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Zhong Nan Da Xue Xue Bao Yi Xue Ban. 2012 Oct;37(10):1050-3. doi: 10.3969/j.issn.1672-7347.2012.10.014.

[Risk factors for septic shock in patients with solid organ transplantation and complication of bacteremias].

[Article in Chinese]

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  • 1Department of Emergency and Critical Care Medicine, Central South University, Changsha, China.

Abstract

OBJECTIVE:

To explore the risk factors for septic shock in patients with solid organ transplantation and complication of bacteremias.

METHODS:

Clinical data of 98 solid organ transplant cases with complication of bacteremias were retrospectively studied. All episodes of bacteremias met the CDC criteria. Six possible risk factors contributing to septic shock were evaluated by univariate analysis and multivariate logistic regression analysis.

RESULTS:

Among the 98 patients, 133 times of bacteremias have been reported and 39 patients developed septic shock. Among the 39 patients with septic shock, 43.5%, 38.5%, 15.4% and 2.6% of bacteremias were induced by multiple bacteria, gram-negative bacteria, gram-positive bacteria and fungi, respectively. The lung was the main source of bacteremias (41.8%), followed by intraabdominal/ biliary focus (24.5%). Risk factors for developing septic shock included the bacteremias happened in the 2nd to 8th week post transplant (P=0.014), polymicrobial etiology (P=0.001), intra-abdominal/ biliary focus (P=0.011), and liver transplant (P=0.002). Only bacteremias occurred in the 2nd to 8th week post transplant and polymicrobial etiology were significant risk factors by multivariate analysis.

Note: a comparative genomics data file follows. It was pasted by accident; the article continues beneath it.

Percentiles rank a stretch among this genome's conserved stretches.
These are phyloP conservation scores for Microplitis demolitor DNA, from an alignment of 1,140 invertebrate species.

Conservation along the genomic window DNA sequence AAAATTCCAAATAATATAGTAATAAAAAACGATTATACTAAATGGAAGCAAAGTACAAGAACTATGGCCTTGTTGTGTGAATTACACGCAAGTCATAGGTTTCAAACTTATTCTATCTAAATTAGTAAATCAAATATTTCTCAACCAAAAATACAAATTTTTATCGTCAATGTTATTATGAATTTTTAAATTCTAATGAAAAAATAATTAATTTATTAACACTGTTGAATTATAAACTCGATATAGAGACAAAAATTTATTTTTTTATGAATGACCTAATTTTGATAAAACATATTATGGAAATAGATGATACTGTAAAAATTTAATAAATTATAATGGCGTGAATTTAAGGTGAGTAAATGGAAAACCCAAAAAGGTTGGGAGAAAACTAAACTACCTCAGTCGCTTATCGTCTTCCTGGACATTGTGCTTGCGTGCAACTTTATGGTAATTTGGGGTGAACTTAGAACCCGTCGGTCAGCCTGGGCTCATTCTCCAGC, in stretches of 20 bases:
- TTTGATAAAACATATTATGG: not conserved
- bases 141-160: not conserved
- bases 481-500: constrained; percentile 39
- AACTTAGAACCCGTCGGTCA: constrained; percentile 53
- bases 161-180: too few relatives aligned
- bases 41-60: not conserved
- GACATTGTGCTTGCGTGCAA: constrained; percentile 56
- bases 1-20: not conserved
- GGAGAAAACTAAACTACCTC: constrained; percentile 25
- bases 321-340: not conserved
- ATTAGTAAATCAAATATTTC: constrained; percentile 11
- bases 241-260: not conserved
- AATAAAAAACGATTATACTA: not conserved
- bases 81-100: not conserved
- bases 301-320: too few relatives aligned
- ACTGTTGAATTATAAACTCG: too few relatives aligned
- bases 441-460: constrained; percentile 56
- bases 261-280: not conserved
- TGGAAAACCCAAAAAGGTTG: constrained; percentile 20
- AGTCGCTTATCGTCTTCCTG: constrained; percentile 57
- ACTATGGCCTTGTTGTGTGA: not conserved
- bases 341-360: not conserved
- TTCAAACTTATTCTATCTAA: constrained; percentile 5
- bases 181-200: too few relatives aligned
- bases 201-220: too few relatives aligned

CONCLUSION:

Risk factors for developing septic shock in bacteremias after SOT are early-onset (the 2nd-8th week post transplant) and polymicrobial etiology.

PMID:
23117459
[PubMed - in process]
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